This is the second instalment of a four-part investigation.
THE influence of the Bill & Melinda Gates Foundation (GF) extends right into the heart of the British medical and science establishment. It has been funding British companies, charities, universities and public bodies for almost 25 years.
My research offers only a snapshot of the financing GF has provided them. Some have been paid millions of pounds to research and develop vaccines, others to facilitate ‘health systems’ delivery.
Their influence works through the many interconnections that exist between certain private and public funding bodies, industry companies, public health officials and scientific advisory groups involved in, or party to, the Government’s responses to Covid-19.
Best known of the latter is the publicly-funded Scientific Advisory Group for Emergencies (SAGE). Its status is not clear – though meant only to be activated short term in emergency, it has become a de facto standing body.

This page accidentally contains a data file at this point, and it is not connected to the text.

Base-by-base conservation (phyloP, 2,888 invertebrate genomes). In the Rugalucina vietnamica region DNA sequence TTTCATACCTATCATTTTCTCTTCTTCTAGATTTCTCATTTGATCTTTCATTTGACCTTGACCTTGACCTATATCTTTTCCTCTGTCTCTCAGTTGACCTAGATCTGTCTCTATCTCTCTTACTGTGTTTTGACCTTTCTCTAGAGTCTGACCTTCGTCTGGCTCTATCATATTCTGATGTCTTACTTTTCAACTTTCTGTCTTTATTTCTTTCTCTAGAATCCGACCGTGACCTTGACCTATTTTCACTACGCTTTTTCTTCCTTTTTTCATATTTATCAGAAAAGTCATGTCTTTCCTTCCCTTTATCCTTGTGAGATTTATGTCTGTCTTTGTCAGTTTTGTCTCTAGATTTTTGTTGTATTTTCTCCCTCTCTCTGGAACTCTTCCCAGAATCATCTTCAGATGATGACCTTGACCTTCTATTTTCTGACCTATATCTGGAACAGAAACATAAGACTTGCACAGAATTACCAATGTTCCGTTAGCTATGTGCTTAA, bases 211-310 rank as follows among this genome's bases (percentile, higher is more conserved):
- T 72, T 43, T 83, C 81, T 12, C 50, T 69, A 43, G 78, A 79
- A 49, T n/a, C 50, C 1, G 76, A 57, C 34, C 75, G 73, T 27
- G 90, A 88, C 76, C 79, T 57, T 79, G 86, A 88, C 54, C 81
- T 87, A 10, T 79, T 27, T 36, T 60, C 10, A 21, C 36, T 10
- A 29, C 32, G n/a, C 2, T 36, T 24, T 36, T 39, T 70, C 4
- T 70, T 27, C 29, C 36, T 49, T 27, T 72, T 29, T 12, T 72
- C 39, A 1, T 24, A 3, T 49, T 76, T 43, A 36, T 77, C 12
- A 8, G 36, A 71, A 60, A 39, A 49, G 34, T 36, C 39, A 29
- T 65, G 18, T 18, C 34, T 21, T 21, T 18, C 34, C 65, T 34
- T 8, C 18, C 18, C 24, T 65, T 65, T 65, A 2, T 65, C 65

SAGE itself draws on a number of other standing ‘expert’ groups with crossover membership, including the New and Emerging Respiratory Virus Threats Advisory Group (NERVTAG), advising the Government on threats posed by new respiratory viruses, and the Joint Committee on Vaccination and Immunisation (JCVI). Two SAGE members are on NERVTAG. Several members of SAGE are also part of a private initiative calling itself Independent Sage, set up to act as scientific advisers to the Government, and one of whom is also on the JCVI.
Many members of these groups are connected to, or funded directly or indirectly by, the GF.
One such connection is through GlaxoSmithKline (GSK) a British pharmaceutical company, dating back to 1715 which works closely with GF. It helps finance COVAX a private global health partnership which promotes immunisation in poor countries.
Last March, GSK licensed a new tuberculosis vaccine to the GF Medical Research Institute. The amount they were paid is not documented. Currently, GSK is manufacturing a Covid-19 vaccine called Novavax at its Barnard Castle site. The Government bought 60 million doses of Novavax in advance.